Churchill Wild – The World’s Next Great Safari


Imagine the polar bear. The mere mention of this majestic creature can conjure up apprehension in some people, and awe in others. The polar bear is the mightiest terrestrial carnivore on Earth, and
the Arctic Ocean’s Hudson’s Bay has the largest concentration of them in the entire world.

Now imagine the ability to walk amongst the great bear and see it in its natural habitat – up close and personal. You can go on any number of Arctic safaris with Churchill Wild, an adventure destination where as a Canadian, you can leave your passport at home. Churchill Wild, celebrating its 20th anniversary this year, offers once in a lifetime adventures in the Canadian Wilderness, where you are guaranteed to see polar bears and so much more.

Created by Jeanne and Mike Reimer, Churchill Wild is the only polar bear adventure company in the world that owns and operates remote fly-in polar bear eco-lodges in the Arctic. From Churchill, Manitoba, you fly in a bush plane or helicopter to one of four lodges located in different areas along the shore of Hudson Bay. It is here that the adventure begins as you may spy any number of Arctic inhabitants from the sky.

Guests can view polar bears in both the summer and fall by taking a ground-level walking tour with professional guides. “Our lodges accommodate up to 16 people per safari departure,” says Rick Kemp, Director of Marketing & Communications. The base for several of the tours including Birds, Bears & Belugas; Arctic Safari; and Polar Bear Photo Safari is the Seal River Heritage Lodge, a 60 km flight from Churchill. Here, you will enjoy the comfort of a cozy fireplace, great service, and gourmet full-course meals – local to the area.

In addition to polar bears, thousands of beluga whales congregate in the Seal River Estuary to calve in the protection of the Hudson Bay every summer. Guests of the Birds, Bears, & Belugas tour have the opportunity to put on a dry suit, snorkel, and facemask, and enter the water with the gentle, social leviathans. “The guest hums, sings, etc., and the belugas will come right up to them, often singing back (chirping),” says Kemp. “The chirping has given them the nickname “canaries of the sea”. Guests often see this as the highlight, even ranking it higher than the polar bear experience.”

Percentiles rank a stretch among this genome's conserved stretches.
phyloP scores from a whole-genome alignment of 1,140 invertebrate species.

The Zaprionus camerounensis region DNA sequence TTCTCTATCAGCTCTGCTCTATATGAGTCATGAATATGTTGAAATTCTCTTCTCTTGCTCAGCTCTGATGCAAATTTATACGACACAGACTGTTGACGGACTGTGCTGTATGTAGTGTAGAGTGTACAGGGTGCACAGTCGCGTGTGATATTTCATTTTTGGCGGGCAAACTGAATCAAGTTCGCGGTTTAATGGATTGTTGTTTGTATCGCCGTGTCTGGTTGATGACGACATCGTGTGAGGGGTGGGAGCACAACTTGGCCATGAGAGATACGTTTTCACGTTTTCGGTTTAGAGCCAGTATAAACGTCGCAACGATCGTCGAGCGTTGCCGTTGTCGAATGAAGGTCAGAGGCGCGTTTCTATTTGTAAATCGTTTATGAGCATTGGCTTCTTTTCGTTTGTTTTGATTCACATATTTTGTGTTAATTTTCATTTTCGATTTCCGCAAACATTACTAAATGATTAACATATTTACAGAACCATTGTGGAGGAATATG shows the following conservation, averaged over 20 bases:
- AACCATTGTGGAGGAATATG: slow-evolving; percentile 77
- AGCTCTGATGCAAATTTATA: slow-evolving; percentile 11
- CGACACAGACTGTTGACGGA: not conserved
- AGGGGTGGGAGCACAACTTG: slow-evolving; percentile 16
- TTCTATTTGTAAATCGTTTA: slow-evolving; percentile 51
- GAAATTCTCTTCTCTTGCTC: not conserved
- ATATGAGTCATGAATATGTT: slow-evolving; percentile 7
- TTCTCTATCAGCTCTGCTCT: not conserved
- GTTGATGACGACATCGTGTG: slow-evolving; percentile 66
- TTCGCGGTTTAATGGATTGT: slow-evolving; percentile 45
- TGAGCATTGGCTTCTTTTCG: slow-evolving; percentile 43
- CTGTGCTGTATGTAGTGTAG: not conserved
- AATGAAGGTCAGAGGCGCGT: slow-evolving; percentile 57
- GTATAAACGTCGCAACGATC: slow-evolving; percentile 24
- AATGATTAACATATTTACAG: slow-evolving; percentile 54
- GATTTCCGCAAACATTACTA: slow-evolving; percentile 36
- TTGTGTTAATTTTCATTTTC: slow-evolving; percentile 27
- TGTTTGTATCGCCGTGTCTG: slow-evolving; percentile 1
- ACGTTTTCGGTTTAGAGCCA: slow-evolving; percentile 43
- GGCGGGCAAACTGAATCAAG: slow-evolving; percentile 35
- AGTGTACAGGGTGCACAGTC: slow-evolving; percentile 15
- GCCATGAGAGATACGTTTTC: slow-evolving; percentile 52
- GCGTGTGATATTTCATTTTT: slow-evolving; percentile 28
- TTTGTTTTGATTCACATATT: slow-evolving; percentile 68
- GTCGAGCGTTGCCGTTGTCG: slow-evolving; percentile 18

As trekking is a part of the tours, it is important to know your physical limitations beforehand. “We always ask if there are any mobility issues,” explains Kemp. “Most guests are between the ages of 40-70 and are active adventure travellers. Different safaris can cater to different needs.”

While on your guided walk, in addition to polar bears, you may also see passing caribou, fox dens, and a beautiful array of wild Arctic flowers. So make sure to bring extra batteries for your camera. Birders won’t be disappointed either. The area has a vast array of birds including sandpipers, eagles, godwits and yellowlegs, sandhill cranes, Canada geese, gyr falcons, and several species of shorebirds.

Back at the lodge, after whichever activity your group has chosen, you may have the perfect opportunity to photograph the dancing spectacle of the Northern Lights. The Aurora Borealis are best
viewed in northern skies in the autumn months.

The Arctic Safari takes you over 20,000 square kilometres of wilderness. You’ll spend the week trekking a region that is home to wolves, moose, polar bears, black bears, grizzly bears, foxes,
beavers, and wolverines; and will end up on a charter aircraft to witness the migration of Canadian Central Barren Ground caribou, numbering in the hundreds of thousands.

This safari is Churchill Wild’s most ambitious adventure to date. Guests can expect to explore a far reaching territory including the Arctic “Serengeti,” “The Land of Little Sticks,” and the Hudson Bay coastline – the natural habitat of the polar bears.

For the photographers among you, the Polar Bear Photo Safari provides the opportunity to experience ground level photography with breathtaking landscapes. This safari takes place in October and
November when polar bears, numbering as many as 1200, congregate on the Hudson Bay coast to wait for the Bay to freeze while they await their annual hunt.

To see the much adored polar bear cubs, it is recommended to book the Mothers & Cubs tour. Nanuk Polar Bear Lodge will be your home for the week, as you venture out to experience a one in a lifetime adventure.

With such incredible experiences, it’s no wonder that Churchill Wild gets a lot of repeat visitors. “Some people come in the fall then come back in the summer to see the bears against a green backdrop and swim with belugas – and vice versa,” Kemp declares. “We also get a large volume of referrals whereby people send their friends.” Guests are advised to book early. “People should book a minimum of 6-12 months in advance. But we can sometimes accommodate last minute bookings.”

“The Seal River Heritage Lodge experience rates as one of the top three wildlife experiences and adventures that I have done anywhere!” – Ian Johnson, traveller doing safaris around the world for 25 years.

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